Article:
Flashy and unattainable influencer content is losing its grip on consumers with almost a quarter (24%) of 25-34 year old respondents to a recent consumer survey and nearly a fifth (19%) aged 16-24 saying they have unfollowed accounts they felt presented a lifestyle not relatable to them.
Accenture Song’s research – which conveys the views of 2,000 UK consumers – also shows broader shifts in consumer attitudes towards influencer content with a fifth (21%) of people less likely to be swayed by their content and recommendations. The research indicates the impact of influencer content is waning, with consumers being more likely to skip past ad content from influencers (20%) as well as nearly one in five (16%) stating they’re less likely to watch influencer content during the higher cost of living crisis.
In addition, almost a third (32%) of all consumers have stopped spending with a brand because of something it did which felt unfair, unethical or offensive, with a third (33%) of those saying it was due to the company feeling out of touch with the higher cost of living.
The brands which consumers follow on social media have also been impacted by the higher cost of living, with people leaning more into channels which offer practical tips on how to save money on food shopping coming out as the top change (21%). Interestingly, the other top options follow suit, with a fifth of consumers (20%) favouring brand social accounts which give financial tips, for example on budgeting, while the same proportion (20%) favour content which suggests cheaper alternatives or ‘dupes’ to popular products.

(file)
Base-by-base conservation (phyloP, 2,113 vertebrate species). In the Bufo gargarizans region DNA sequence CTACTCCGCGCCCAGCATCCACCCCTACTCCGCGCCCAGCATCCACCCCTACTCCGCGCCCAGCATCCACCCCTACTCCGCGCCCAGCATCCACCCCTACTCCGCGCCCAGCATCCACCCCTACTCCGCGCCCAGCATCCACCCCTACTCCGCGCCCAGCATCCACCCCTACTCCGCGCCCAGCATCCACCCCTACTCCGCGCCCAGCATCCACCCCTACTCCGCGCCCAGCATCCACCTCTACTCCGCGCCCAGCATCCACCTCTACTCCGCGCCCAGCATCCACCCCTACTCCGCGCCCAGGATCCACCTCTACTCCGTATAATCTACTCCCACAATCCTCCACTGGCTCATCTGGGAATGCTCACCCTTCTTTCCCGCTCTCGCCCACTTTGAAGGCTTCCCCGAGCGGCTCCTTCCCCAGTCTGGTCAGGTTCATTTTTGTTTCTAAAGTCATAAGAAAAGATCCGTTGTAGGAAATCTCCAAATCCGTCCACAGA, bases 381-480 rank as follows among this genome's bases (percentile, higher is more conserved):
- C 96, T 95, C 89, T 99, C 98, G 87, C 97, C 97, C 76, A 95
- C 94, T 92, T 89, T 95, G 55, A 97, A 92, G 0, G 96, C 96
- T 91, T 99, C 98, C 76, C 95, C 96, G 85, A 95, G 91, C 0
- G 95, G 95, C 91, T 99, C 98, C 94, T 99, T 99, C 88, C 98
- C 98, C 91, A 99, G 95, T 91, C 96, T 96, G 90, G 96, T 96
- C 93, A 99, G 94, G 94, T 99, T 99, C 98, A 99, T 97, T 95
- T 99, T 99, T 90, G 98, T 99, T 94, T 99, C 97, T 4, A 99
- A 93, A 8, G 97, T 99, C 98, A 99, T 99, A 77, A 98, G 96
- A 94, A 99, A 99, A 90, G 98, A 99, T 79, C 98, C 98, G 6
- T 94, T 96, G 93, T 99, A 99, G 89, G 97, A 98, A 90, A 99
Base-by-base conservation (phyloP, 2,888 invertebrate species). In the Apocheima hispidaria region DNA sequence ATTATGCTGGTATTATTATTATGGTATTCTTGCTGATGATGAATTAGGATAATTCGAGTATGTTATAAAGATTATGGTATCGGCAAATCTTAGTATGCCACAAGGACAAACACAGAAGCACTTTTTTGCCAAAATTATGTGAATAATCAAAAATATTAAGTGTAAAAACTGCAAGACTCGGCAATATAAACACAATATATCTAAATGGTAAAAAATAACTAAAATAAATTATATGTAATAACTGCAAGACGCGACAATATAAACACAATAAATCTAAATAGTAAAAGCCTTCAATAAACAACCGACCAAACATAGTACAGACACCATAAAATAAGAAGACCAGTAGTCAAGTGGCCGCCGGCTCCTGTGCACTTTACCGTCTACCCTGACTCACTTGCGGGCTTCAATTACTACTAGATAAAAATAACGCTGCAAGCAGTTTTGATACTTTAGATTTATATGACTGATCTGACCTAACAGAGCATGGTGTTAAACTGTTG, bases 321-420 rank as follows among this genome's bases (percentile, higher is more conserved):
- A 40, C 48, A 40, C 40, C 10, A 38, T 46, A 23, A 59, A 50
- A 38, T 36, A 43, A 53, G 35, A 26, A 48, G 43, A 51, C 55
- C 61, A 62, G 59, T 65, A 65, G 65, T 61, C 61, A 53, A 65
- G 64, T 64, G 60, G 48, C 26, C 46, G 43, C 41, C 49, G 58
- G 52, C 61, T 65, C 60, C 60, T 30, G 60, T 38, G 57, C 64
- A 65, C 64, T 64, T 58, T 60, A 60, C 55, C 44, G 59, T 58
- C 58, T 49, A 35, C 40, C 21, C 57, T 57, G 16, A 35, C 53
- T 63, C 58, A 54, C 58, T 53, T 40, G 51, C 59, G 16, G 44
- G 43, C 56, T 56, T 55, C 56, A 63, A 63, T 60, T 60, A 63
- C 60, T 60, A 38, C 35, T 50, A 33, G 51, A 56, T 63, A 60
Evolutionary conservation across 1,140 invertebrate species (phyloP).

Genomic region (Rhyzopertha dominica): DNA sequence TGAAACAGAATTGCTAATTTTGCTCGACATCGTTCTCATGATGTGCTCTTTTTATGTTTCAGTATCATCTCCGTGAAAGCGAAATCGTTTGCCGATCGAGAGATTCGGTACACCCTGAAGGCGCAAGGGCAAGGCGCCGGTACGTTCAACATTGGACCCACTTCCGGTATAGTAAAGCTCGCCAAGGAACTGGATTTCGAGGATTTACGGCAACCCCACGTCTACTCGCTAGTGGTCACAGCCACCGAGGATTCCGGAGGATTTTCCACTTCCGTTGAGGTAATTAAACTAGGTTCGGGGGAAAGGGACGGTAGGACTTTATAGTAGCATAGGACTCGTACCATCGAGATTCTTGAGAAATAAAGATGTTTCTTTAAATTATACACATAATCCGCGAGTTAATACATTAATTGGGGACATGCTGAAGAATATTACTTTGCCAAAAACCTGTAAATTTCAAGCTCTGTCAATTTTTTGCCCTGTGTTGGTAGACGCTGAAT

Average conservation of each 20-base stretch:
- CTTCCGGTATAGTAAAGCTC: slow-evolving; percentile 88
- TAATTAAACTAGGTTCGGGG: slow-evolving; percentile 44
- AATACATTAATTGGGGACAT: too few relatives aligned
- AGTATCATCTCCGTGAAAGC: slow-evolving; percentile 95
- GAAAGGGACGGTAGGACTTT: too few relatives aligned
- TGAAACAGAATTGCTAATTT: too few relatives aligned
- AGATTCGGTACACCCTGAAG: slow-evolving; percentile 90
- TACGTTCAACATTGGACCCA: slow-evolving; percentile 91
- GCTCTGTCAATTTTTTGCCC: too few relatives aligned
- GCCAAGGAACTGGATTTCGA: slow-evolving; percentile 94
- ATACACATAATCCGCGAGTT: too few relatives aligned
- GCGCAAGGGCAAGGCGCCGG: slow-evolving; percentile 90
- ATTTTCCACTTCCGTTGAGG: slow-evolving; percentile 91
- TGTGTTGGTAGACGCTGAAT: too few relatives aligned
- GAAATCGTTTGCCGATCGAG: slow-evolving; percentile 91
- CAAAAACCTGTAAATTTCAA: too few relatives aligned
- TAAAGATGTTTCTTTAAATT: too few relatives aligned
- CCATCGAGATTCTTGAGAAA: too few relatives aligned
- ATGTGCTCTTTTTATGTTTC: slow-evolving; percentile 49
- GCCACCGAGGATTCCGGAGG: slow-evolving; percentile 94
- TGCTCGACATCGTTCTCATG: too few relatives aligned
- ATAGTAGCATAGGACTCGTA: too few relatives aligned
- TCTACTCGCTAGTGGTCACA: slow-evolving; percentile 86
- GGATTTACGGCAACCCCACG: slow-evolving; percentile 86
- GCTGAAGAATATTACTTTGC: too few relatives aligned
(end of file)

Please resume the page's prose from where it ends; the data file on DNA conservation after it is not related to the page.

Deinfluencers cutting through
Accenture’s research indicates nearly a quarter (22%) of consumers have engaged with deinfluencer content since the start of the cost-of-living crisis – which calls brands and influencers into question and encourages consumers not to purchase unnecessary products or services. Amongst 16-24-year-olds, this figure rose to 33% and, critically, 64% of this age group who decided not to spend with a brand as a direct result of engaging with deinfluencer content, highlighting again that consumers are being more discerning with their spending.
Commenting on the study, Vix Jagger, executive creative director, at Accenture Song, says: “We’ve all seen the shift from influencers and creators sharing their perfectly curated feeds and strictly showing life’s ‘best bits’, to gradually offering up more of their lives in recent times. This year, however, has signalled an even bigger shift towards not just a warts-and-all approach but a willingness to call out the seemingly unattainable against the backdrop of trying times. It has prompted a much-needed reassessment of the social and influencer landscape that is shining a light on the topic of values once again for brands. What consumers want and need has shifted and naturally this is being reflected in what they want to see wherever they consume their content.”
To get a full 360 degree view of the current influencer ecosystem, Accenture’s research also spoke to 100 senior marketers at consumer-facing brands. Despite shifting consumer attitudes towards influencer content, two thirds (65%) of senior marketers say they’ve spent more on the medium over the last 12 months – with a fifth (20%) investing significantly more.
However, with this rise in spend, nearly two-fifths (39%) of marketers surveyed favour the shift to authenticity and ‘real talk’ – believing influencers need to stop being so flashy with money, as people increasingly engage with more relatable content.
In terms of deinfluencer content, more than half (51%) of marketers polled express concerns about how deinfluencing could impact their brand – and a similar number (53%) have altered plans or campaign activity as a result. Interestingly, more than two fifths (44%) of marketers polled say they think deinfluencing is a good thing and gives all brands a fairer playing field.